Until recently, most buses were offline. Smart card-based fare collection systems were designed to mitigate this: funds were loaded onto a (supposedly) secure card so that the actual transaction on the bus could be processed offline. The card readers on buses would wirelessly send/receive batch data when the buses were in the yard. While it's been done, credit card acceptance without online verification involves a high risk of fraud: anyone that can obtain a magnetic stripe that looks plausible (cancelled card, $0 balance prepaid card, fake card, etc...) can travel for free, and it won't be detected until much later, at which point the cheat is long gone. While any system has the potential for fare evasion, I can imagine transit agencies weren't that interested in one so inherently insecure. With the widespread availability of cellular modems, many buses now carry internet connections for tracking and telemetry (though those systems may be incompatible with fare collection), and fast online transactions are possible.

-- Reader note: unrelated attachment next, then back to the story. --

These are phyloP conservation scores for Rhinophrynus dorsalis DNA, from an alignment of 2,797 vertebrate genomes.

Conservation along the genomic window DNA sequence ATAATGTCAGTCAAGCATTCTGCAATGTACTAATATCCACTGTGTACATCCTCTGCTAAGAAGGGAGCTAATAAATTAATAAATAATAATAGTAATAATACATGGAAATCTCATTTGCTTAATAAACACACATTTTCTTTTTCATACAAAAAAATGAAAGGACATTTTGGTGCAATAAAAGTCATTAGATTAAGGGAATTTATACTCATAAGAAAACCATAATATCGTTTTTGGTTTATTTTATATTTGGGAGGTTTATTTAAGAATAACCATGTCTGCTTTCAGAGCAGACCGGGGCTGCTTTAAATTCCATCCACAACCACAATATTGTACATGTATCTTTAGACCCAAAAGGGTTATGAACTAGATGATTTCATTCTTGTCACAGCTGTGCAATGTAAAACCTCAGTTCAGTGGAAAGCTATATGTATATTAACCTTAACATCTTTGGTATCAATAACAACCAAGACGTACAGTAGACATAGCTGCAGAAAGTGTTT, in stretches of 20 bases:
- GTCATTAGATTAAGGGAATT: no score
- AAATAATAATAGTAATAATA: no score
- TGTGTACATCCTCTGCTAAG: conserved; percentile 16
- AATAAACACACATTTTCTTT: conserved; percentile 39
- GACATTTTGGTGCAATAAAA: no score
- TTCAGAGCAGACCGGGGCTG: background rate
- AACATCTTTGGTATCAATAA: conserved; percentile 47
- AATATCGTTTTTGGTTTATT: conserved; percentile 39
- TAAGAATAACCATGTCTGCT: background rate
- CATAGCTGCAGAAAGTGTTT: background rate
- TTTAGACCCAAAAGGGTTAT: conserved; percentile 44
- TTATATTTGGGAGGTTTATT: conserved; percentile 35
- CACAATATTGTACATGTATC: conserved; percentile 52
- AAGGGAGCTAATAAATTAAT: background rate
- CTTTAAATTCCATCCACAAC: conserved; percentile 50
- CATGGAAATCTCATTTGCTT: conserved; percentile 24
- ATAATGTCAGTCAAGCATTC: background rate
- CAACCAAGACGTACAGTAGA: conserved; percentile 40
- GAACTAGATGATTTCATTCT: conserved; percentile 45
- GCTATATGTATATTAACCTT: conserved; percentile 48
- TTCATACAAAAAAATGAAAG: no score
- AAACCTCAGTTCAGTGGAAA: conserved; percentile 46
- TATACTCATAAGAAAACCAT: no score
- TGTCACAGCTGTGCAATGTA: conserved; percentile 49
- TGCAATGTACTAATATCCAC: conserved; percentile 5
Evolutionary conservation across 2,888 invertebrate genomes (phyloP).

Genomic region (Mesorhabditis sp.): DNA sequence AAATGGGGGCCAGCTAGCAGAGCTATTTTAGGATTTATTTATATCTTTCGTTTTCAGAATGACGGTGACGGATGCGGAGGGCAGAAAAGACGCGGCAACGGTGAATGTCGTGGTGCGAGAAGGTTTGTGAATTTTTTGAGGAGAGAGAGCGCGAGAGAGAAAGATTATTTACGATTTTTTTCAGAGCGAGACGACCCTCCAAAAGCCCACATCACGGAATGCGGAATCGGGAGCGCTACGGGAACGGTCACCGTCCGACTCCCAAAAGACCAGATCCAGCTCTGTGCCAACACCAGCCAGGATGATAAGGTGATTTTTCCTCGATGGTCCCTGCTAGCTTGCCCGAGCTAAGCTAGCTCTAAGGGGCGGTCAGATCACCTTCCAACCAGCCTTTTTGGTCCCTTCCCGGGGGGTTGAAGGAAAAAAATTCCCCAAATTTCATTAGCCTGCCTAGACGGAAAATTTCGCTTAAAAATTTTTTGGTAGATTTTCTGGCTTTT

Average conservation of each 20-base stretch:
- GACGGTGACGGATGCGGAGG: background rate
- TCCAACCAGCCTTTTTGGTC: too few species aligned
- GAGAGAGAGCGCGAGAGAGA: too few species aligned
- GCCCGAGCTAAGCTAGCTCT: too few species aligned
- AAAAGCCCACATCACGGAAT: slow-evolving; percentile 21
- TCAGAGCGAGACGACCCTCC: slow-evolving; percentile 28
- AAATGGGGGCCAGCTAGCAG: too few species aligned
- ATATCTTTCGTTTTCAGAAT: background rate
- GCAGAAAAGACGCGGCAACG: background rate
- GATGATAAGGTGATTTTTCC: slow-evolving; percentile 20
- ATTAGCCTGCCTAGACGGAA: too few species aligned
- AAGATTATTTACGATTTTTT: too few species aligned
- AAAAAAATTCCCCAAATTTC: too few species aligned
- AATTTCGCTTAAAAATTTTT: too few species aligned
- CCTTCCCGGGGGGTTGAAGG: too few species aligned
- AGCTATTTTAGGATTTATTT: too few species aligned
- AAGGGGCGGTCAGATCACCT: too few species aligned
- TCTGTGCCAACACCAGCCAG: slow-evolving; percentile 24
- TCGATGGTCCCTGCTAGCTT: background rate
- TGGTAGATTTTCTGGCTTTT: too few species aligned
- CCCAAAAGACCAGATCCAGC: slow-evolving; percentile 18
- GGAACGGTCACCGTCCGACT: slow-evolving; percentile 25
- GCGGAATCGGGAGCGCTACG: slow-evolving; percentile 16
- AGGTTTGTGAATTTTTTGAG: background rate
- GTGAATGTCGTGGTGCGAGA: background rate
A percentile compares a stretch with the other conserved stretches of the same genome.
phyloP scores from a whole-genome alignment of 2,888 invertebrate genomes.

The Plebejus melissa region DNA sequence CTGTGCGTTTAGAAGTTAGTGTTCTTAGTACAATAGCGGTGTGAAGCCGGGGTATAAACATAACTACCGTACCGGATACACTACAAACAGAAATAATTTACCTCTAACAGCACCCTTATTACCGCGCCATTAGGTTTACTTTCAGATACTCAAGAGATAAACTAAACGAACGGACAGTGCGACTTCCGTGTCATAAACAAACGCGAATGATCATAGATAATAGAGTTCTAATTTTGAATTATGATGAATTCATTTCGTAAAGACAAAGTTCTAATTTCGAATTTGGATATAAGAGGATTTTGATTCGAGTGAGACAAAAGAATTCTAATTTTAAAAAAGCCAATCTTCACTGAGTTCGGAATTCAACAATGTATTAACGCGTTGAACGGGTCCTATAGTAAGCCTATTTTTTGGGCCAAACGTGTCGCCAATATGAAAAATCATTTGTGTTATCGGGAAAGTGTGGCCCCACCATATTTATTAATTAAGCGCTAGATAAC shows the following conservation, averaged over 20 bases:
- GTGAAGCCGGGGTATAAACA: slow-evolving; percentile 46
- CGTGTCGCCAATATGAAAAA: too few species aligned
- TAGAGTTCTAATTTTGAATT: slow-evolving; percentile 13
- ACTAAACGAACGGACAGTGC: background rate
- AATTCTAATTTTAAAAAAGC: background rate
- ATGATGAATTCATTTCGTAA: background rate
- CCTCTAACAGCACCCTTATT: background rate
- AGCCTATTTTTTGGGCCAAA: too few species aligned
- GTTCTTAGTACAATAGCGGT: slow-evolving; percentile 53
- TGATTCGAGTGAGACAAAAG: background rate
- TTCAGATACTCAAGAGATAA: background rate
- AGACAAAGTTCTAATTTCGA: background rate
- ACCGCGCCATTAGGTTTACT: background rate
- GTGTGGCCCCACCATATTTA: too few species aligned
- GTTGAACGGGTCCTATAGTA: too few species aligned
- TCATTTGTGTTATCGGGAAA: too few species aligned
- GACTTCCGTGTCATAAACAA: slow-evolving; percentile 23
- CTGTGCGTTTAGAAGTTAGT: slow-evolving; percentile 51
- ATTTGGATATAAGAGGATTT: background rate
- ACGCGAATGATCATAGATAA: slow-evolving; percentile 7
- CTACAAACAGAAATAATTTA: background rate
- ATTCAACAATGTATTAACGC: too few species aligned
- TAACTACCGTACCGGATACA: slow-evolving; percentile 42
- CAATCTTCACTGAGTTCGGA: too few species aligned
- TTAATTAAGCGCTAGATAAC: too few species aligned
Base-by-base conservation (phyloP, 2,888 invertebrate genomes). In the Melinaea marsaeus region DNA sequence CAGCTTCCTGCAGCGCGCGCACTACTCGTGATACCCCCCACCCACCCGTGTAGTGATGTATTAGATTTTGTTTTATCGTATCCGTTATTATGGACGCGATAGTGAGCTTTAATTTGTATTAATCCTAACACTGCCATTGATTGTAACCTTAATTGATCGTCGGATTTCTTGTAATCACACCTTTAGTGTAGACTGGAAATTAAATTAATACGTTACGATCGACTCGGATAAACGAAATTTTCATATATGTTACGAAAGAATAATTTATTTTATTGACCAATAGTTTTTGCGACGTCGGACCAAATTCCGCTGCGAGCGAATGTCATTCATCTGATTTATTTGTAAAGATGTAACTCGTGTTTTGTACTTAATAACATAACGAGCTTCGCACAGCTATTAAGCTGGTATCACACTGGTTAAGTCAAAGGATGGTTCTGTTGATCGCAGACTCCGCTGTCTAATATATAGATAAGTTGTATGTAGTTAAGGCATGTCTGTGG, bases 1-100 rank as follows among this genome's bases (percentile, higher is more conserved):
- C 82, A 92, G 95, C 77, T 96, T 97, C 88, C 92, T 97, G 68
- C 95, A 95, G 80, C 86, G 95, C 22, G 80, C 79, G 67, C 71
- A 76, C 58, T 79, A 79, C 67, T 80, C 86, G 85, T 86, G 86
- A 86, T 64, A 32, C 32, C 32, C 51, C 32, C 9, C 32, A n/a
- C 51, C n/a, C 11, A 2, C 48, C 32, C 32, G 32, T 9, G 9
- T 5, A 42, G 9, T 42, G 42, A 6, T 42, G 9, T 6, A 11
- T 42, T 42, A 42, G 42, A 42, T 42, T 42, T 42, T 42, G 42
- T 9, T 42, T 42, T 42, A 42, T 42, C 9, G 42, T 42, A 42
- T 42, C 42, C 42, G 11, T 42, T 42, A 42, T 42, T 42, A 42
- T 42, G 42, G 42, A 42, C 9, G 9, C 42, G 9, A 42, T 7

Consider that many taxis did not accept credit cards when many modern transit smartcards were being rolled out, and those that did had quite slow transaction processing times.
Finally, transit agencies have not always been particularly customer-centric organizations. Thinking like "we should make it as easy as possible for people to pay us money so they'll ride more and pay us more" has not always really been how many agencies operated. Many systems are built for regular daily users, especially commuters and transit-dependent riders, and those people will jump through hoops to pay their fares. That's started to change a little, with some transit agencies appointing Chief Customer Offices or similar positions and a growing awareness of the need to prioritize the needs of riders. That's led to initiatives to make transit easier to ride, including easier-to-use fare payment systems, like contactless and fare payment apps.